So, a weird sales mix (like you have in the slowest sales month in the middle of the biggest housing bust evahhhh) can lead to a weird HPI value not because it is inherently biased when the sales mix is atypical. Instead, a bias can happen if the relationship between prices and characteristics is different among the observed characteristics and the characteristics of the benchmark unit. Subtle, perhaps.

But, at the end of the day, I expect the January HPI figure is not much more than an anomaly; we'll see the resumption of price declines over the rest of the Spring. With MOI at 20, I can't see anything else as likely.

5 comments:

jesse said...

Thanks for this VHB. A few notes about the HPI.

First, we have seen in San Diego that different tiers (low, mid, and high priced properties) declined at different rates on a PSF basis. Until now Vancouver has bucked that trend.

Second the HPI does not account for quality adjustments. For example if all properties sold had major high quality renos or construction, the price PSF would be higher. This is not captured in the HPI, based upon the definitions from the website. I agree with you what they are describing is hedonic regression but only apparently for more tangible variables like lot size, structure size, and number of rooms, not necessarily quality.

Note the Case Shiller index tries to eliminate major renos by excluding properties with obviously extraneous appreciations from previous sale. These are deemed to indicate a new structure or massive renovation. They can be excluded because the volume of "non-renovated" units can make up a more contiguous and statistically significant data set.

Still, some buyers are finding value at these prices. Not many of them. And that's the important takeaway.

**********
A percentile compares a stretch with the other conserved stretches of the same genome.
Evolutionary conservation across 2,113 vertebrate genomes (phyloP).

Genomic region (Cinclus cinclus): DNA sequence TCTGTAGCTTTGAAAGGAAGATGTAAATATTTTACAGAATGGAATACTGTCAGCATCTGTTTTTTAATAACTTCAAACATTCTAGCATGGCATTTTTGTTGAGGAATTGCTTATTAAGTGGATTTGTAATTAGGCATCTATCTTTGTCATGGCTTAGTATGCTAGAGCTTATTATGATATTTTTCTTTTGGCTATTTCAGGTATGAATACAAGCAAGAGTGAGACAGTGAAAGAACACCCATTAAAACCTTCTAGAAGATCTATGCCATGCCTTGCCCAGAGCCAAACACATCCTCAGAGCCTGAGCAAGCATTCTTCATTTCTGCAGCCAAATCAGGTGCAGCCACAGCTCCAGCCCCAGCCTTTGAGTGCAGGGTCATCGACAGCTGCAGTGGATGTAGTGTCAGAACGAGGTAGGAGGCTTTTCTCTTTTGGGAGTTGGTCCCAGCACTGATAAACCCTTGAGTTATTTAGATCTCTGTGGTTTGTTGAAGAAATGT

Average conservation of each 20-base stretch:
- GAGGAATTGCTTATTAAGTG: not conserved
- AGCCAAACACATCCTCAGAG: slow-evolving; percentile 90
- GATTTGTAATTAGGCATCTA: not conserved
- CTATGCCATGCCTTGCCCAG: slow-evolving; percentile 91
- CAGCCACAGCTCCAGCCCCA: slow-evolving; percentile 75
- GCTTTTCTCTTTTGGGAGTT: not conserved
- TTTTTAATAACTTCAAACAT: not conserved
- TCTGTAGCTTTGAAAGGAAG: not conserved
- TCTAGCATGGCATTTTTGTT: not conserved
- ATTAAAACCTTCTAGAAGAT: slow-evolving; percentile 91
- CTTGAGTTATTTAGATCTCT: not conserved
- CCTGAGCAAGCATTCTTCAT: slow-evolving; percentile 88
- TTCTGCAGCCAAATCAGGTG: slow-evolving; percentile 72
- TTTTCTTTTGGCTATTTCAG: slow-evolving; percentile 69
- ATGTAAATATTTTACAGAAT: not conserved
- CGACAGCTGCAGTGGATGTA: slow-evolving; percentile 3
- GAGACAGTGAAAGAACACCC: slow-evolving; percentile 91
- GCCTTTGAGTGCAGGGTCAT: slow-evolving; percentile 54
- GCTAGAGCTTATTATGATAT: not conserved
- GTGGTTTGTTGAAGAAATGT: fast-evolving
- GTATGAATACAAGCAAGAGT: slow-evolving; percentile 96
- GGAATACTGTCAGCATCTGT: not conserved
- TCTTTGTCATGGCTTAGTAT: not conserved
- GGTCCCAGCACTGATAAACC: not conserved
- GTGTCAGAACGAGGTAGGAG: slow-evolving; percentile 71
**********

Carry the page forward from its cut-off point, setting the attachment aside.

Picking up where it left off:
Dennis said...

It also may be that the accuracy of any statistical calculation decreases with sample size. Since the sample size is number of sales, which is reducing, expect this number to be less than relevant

jesse said...

There were still 700+ sales, more than enough to keep the same confidence intervals. In fact REBGV gives a decent indication of this with the "price range" column in their data. For all of Vancouver this number hasn't moved all that much for January.

Likely there was either a true levelling off or, as VHB implies, a systematic skew in the data.

Panda said...

If you look at the regions with the most sales and ignore areas with few sales (hello Port Moody with 2 sales and detached +170k) you get a feeling that the numbers are mixed with no clear direction:

all detached
van west (46 sales): down 30k
van east (42 sales): up 13k
maple ridge (38 sales): up 14k
richmond (30 sales): down 37k
burnaby (29 sales): up 11k

So I don't see much significance in the benchmark "increase".

mohican said...

Good work VHB.

It seems normal to me to have some statistical fluctuations within the benchmark from month to month. Over longer periods of time these fluctuation work themselves out either by having larger or smaller price changes in previous or future months.